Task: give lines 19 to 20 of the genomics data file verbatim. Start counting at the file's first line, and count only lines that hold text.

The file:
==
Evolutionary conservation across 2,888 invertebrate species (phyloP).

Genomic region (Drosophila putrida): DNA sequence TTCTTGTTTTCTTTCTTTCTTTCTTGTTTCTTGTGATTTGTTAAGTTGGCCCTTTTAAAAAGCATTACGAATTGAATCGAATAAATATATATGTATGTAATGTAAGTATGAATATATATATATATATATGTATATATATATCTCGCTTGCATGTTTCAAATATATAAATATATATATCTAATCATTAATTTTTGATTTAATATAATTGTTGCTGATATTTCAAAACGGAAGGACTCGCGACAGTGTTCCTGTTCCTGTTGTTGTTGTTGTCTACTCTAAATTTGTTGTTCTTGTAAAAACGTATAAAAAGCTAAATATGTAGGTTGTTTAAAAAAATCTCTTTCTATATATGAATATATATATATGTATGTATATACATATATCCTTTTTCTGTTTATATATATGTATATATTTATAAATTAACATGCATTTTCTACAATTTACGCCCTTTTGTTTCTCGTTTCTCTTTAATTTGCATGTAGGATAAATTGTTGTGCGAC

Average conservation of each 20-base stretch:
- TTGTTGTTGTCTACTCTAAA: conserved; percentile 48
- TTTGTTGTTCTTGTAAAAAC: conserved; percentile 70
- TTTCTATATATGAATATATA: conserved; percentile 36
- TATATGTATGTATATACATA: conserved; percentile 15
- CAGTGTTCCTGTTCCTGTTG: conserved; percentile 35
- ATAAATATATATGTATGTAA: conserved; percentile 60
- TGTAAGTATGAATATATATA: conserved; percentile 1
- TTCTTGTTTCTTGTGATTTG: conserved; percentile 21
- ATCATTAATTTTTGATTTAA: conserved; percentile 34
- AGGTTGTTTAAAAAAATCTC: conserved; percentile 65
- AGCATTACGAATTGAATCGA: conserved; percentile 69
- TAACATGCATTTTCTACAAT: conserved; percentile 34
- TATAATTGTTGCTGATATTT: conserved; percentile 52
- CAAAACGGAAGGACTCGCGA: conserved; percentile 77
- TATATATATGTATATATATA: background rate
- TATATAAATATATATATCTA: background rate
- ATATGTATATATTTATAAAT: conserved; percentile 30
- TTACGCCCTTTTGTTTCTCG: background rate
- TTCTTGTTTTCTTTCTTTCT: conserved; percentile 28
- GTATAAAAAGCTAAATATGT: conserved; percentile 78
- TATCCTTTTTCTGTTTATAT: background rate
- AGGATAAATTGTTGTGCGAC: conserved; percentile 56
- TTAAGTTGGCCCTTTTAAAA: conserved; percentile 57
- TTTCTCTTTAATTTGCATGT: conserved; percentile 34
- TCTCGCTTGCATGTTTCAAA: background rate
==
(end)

- TATATAAATATATATATCTA: background rate
- ATATGTATATATTTATAAAT: conserved; percentile 30